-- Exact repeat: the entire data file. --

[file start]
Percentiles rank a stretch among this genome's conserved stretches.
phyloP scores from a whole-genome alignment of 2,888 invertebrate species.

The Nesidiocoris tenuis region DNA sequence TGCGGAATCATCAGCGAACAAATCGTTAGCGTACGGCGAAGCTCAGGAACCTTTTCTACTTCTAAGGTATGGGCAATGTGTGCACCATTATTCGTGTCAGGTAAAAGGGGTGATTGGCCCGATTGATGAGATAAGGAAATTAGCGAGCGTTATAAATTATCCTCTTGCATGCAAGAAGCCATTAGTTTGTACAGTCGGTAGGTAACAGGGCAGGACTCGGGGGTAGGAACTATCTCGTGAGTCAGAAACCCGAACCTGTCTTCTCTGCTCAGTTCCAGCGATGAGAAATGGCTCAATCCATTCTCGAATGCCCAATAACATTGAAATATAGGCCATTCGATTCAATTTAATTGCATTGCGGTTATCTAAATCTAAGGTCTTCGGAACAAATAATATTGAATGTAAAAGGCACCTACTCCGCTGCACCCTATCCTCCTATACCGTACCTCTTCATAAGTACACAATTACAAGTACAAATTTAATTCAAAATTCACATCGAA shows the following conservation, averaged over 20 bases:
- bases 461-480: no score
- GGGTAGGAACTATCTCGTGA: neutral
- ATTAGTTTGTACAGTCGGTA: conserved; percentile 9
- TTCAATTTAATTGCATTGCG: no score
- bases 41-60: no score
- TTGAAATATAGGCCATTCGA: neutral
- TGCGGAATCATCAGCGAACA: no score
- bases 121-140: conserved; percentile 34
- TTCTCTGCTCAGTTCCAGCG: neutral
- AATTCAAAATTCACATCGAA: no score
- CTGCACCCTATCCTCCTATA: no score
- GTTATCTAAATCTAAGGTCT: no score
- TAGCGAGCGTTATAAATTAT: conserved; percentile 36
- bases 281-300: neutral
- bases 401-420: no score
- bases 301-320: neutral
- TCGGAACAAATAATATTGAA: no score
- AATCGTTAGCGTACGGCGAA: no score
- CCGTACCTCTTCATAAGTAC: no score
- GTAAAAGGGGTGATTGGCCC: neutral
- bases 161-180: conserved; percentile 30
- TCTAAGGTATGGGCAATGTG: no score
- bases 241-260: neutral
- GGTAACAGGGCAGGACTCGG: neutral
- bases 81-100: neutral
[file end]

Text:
Percentiles rank a stretch among this genome's conserved stretches.
phyloP scores from a whole-genome alignment of 2,888 invertebrate species.

The Nesidiocoris tenuis region DNA sequence TGCGGAATCATCAGCGAACAAATCGTTAGCGTACGGCGAAGCTCAGGAACCTTTTCTACTTCTAAGGTATGGGCAATGTGTGCACCATTATTCGTGTCAGGTAAAAGGGGTGATTGGCCCGATTGATGAGATAAGGAAATTAGCGAGCGTTATAAATTATCCTCTTGCATGCAAGAAGCCATTAGTTTGTACAGTCGGTAGGTAACAGGGCAGGACTCGGGGGTAGGAACTATCTCGTGAGTCAGAAACCCGAACCTGTCTTCTCTGCTCAGTTCCAGCGATGAGAAATGGCTCAATCCATTCTCGAATGCCCAATAACATTGAAATATAGGCCATTCGATTCAATTTAATTGCATTGCGGTTATCTAAATCTAAGGTCTTCGGAACAAATAATATTGAATGTAAAAGGCACCTACTCCGCTGCACCCTATCCTCCTATACCGTACCTCTTCATAAGTACACAATTACAAGTACAAATTTAATTCAAAATTCACATCGAA shows the following conservation, averaged over 20 bases:
- bases 461-480: no score
- GGGTAGGAACTATCTCGTGA: neutral
- ATTAGTTTGTACAGTCGGTA: conserved; percentile 9
- TTCAATTTAATTGCATTGCG: no score
- bases 41-60: no score
- TTGAAATATAGGCCATTCGA: neutral
- TGCGGAATCATCAGCGAACA: no score
- bases 121-140: conserved; percentile 34
- TTCTCTGCTCAGTTCCAGCG: neutral
- AATTCAAAATTCACATCGAA: no score
- CTGCACCCTATCCTCCTATA: no score
- GTTATCTAAATCTAAGGTCT: no score
- TAGCGAGCGTTATAAATTAT: conserved; percentile 36
- bases 281-300: neutral
- bases 401-420: no score
- bases 301-320: neutral
- TCGGAACAAATAATATTGAA: no score
- AATCGTTAGCGTACGGCGAA: no score
- CCGTACCTCTTCATAAGTAC: no score
- GTAAAAGGGGTGATTGGCCC: neutral
- bases 161-180: conserved; percentile 30
- TCTAAGGTATGGGCAATGTG: no score
- bases 241-260: neutral
- GGTAACAGGGCAGGACTCGG: neutral
- bases 81-100: neutral